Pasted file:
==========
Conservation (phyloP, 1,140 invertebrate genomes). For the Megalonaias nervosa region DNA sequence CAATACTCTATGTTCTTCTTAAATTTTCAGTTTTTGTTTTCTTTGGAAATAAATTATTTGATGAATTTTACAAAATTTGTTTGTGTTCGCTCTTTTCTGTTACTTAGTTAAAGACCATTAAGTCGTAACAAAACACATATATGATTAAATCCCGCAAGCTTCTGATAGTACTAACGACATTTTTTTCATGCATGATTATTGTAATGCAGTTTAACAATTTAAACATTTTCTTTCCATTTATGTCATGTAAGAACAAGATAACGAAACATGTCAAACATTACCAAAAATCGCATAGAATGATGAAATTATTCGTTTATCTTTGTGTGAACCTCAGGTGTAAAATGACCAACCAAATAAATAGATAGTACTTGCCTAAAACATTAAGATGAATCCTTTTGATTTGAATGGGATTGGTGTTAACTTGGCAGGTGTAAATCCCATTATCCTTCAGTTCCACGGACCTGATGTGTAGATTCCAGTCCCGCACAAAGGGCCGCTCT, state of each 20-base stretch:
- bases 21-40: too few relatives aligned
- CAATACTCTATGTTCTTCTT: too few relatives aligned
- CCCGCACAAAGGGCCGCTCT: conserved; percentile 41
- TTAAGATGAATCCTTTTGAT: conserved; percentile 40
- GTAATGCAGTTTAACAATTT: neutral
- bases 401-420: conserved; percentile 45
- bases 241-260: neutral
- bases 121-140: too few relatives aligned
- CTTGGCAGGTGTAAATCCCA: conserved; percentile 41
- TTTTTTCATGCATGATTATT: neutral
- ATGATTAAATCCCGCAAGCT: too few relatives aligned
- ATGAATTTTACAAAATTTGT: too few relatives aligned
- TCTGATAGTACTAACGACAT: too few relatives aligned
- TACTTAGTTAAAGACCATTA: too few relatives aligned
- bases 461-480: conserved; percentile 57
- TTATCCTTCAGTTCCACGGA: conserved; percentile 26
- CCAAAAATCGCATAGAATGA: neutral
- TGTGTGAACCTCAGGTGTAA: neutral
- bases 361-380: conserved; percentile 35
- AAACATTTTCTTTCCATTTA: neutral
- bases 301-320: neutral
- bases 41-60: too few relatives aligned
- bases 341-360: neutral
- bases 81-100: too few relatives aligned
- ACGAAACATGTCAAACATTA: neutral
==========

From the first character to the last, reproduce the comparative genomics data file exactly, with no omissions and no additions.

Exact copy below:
Conservation (phyloP, 1,140 invertebrate genomes). For the Megalonaias nervosa region DNA sequence CAATACTCTATGTTCTTCTTAAATTTTCAGTTTTTGTTTTCTTTGGAAATAAATTATTTGATGAATTTTACAAAATTTGTTTGTGTTCGCTCTTTTCTGTTACTTAGTTAAAGACCATTAAGTCGTAACAAAACACATATATGATTAAATCCCGCAAGCTTCTGATAGTACTAACGACATTTTTTTCATGCATGATTATTGTAATGCAGTTTAACAATTTAAACATTTTCTTTCCATTTATGTCATGTAAGAACAAGATAACGAAACATGTCAAACATTACCAAAAATCGCATAGAATGATGAAATTATTCGTTTATCTTTGTGTGAACCTCAGGTGTAAAATGACCAACCAAATAAATAGATAGTACTTGCCTAAAACATTAAGATGAATCCTTTTGATTTGAATGGGATTGGTGTTAACTTGGCAGGTGTAAATCCCATTATCCTTCAGTTCCACGGACCTGATGTGTAGATTCCAGTCCCGCACAAAGGGCCGCTCT, state of each 20-base stretch:
- bases 21-40: too few relatives aligned
- CAATACTCTATGTTCTTCTT: too few relatives aligned
- CCCGCACAAAGGGCCGCTCT: conserved; percentile 41
- TTAAGATGAATCCTTTTGAT: conserved; percentile 40
- GTAATGCAGTTTAACAATTT: neutral
- bases 401-420: conserved; percentile 45
- bases 241-260: neutral
- bases 121-140: too few relatives aligned
- CTTGGCAGGTGTAAATCCCA: conserved; percentile 41
- TTTTTTCATGCATGATTATT: neutral
- ATGATTAAATCCCGCAAGCT: too few relatives aligned
- ATGAATTTTACAAAATTTGT: too few relatives aligned
- TCTGATAGTACTAACGACAT: too few relatives aligned
- TACTTAGTTAAAGACCATTA: too few relatives aligned
- bases 461-480: conserved; percentile 57
- TTATCCTTCAGTTCCACGGA: conserved; percentile 26
- CCAAAAATCGCATAGAATGA: neutral
- TGTGTGAACCTCAGGTGTAA: neutral
- bases 361-380: conserved; percentile 35
- AAACATTTTCTTTCCATTTA: neutral
- bases 301-320: neutral
- bases 41-60: too few relatives aligned
- bases 341-360: neutral
- bases 81-100: too few relatives aligned
- ACGAAACATGTCAAACATTA: neutral